All right, The Fast and the Furious, I give in. You got me. It was a tough fight, but I can no longer deny the guilty pleasure of watching you tear through the streets in your ridiculous muscle cars and dispense pop-culture philosophy while engaging in prepubescent flirtations with too-skinny members of the opposite sex. It’s all a grand joke… but for the first time, I really believe you’re in on it. And suddenly, the entire ludicrous affair just clicks into place.
The sixth entry in the Fast and the Furious saga certainly revels in the absurd, particularly in the climax which reverts to a pure roadrunner cartoon with the attendant attitudes in plausibility, common sense and the laws of physics. And that all arrives after someone says – in all seriousness – “how did you know the car would break our fall?” That’s part of the point, fans have argued, but until now I just haven’t felt it. It was all just macho posturing and borderline sexism wrapped around some technically impressive but dramatically inert stunt pieces. The sixth entry finally cracks that code, what used to be unintentional goofiness now fully embraces its camp side, along with some impressive action sequences and a few welcome new cast members to keep us hopping. The results might be the best F&F movie yet.
It also works in no small part because the filmmakers refuse to rest on their laurels. By the sixth movie, most franchises are in full-bore coast: recycling ideas from earlier entries while the cast does little more than cash a check. But director Justin Lin commits himself to upping the ante in every aspect of the production. “How about a showdown between Dominic Toretto’s (Vin Diesel) muscle car gang and an M1 tank? We’ve never seen that before!” And indeed we haven’t. It arrives with a minimum of CG – with real cars and real stuntmen involved – and while we’re cackling at the sheer overhyped silliness of it all, it’s hard not to be impressed at the same time.
So it goes with the rest of the film, as Interpol Slab O’ Man Luke Hobbs (Dwayne Johnson) recruits Toretto’s gang to hunt down an evil band of speedsters stealing the pieces of a deadly satellite. The McGuffin immediately sends us into the realm of little boys’ fantasies: the kind involving scores of Hot Wheels and a few G.I. Joe figures thrown in for good measure. The bad guys – mostly British because, you know, England is evil – use modified races with frontal ramps designed to flip over any car that gets in their way. Toretto’s merry crew takes off after them in an equally shiny array of fuck-you-mobiles, and whole thing soon devolves into extended jousts on the streets of London before segueing to the lonely highways of Spain.
The chases never fail to entertain. Nor do the fistfights, choreographed with a considerable amount of flair and making exquisite use of the cast’s physical skills. Former MMA fighter Gina Carano is the most welcome participant, playing The Rock’s stalwart sidekick with the kind of cool confidence we normally expect from more established stars. (Though they really needed to give her more people to hurt.) Mr. Johnson is no slouch himself in that department, and while Diesel keeps the physical stuff to a minimum, his meathead Zen master routine finds a freshness here that we haven’t seen in many years.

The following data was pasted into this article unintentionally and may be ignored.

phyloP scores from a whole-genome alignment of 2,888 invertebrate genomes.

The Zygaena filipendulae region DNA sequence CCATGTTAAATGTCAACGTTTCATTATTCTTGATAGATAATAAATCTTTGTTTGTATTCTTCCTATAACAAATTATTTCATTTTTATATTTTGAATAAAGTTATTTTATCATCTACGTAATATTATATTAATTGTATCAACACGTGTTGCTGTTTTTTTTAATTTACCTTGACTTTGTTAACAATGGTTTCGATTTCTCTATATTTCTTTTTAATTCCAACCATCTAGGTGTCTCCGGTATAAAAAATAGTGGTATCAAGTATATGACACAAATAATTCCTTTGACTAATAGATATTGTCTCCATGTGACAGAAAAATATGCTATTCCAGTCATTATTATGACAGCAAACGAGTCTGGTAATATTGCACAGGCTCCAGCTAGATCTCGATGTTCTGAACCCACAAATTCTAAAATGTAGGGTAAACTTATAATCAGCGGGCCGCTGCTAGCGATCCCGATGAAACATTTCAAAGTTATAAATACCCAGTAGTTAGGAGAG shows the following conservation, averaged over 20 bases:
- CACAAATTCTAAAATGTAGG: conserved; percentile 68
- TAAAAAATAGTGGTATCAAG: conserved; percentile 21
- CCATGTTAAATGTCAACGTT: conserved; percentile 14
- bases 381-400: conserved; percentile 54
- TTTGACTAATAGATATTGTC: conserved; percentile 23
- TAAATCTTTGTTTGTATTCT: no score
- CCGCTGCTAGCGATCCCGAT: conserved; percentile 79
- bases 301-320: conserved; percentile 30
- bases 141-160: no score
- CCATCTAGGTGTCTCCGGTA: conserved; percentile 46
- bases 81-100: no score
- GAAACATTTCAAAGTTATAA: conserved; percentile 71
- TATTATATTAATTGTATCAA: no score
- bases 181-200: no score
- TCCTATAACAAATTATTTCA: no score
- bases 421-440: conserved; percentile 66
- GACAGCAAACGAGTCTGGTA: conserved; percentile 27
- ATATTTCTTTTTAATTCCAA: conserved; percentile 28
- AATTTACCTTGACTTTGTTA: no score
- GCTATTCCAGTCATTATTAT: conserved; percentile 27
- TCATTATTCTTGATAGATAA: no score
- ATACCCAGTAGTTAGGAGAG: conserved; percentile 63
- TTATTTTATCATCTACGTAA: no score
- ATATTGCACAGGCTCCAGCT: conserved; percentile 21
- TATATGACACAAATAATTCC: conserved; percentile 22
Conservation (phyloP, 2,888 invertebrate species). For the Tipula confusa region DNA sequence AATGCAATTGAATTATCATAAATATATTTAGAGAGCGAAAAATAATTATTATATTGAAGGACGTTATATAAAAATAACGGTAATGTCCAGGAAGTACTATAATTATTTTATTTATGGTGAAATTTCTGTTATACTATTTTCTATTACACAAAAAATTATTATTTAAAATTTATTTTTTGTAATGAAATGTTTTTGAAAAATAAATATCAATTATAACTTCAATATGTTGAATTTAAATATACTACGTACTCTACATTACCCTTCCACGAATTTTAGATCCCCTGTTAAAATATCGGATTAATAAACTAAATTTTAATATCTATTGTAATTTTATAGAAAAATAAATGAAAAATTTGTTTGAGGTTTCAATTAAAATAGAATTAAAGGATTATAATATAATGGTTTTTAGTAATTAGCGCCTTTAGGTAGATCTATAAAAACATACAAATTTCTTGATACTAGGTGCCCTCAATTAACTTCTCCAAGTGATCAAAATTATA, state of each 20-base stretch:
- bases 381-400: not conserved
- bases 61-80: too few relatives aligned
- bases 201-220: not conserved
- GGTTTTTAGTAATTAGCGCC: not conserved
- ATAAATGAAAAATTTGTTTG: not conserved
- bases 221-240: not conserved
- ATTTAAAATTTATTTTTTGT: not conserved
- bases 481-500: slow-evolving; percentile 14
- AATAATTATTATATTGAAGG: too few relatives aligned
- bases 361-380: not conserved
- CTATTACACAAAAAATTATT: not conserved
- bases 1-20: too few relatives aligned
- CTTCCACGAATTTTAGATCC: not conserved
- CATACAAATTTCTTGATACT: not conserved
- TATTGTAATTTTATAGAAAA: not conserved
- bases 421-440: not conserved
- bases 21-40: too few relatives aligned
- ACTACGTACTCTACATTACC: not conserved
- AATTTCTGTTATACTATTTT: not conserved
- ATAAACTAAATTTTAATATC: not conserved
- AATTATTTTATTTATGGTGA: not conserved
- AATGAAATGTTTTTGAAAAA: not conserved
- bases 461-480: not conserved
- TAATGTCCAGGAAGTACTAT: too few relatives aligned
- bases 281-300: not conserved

The plot is complete gibberish, of course, as are the sophomoric character interactions intended to invest us in what’s going on. We’re looking at living cartoons, not human beings, and the script’s insistence on treating them as such actually becomes part of the joke. (I’m also a littler perplexed at their choice of London for the setting. Let’s face it: it’s not a hot-rod town.) It can take long time to accept these flaws, particularly when Diesel and The Rock look ready to start Frenching at any moment.
Luckily, that’s not the point of the exercise. We want to see cars go really really fast in scenarios that couldn’t possibly exist in the real world, and on that front The Fast and the Furious 6 delivers. It shies away from cheating with CGI, and while some sequences obviously benefit from the safety of computer imagery, they do a whole lot the old-fashioned way. It’s quite a rush and Lin’s certainly had enough time to hone his craft with the previous three Fast and Furious movies under his belt. He doesn’t allow himself to get sidetracked, and while we’re often shaking our heads in disbelief at the shit he tries to slip by us, we always do it with a smile on our faces.
It takes a certain type to enjoy it, as always, and I’m still not sure I’m that type. This movie has got to be one of the dumbest ever made. But it holds no malice in its heart and approaches its task with cheerfulness and enthusiasm. That spirit bleeds through onto the screen, such that even when you know how silly it all is, you don’t care. They used to save films of that nature for August, when the big boys had played themselves out. Thanks to the previous five movies, the Fast and the Furious 6 now is one of the big boys. It takes glorious advantage of the opportunity, delivering a film whose over-the-top stupidity is exceeded only by its ability to entertain us regardless.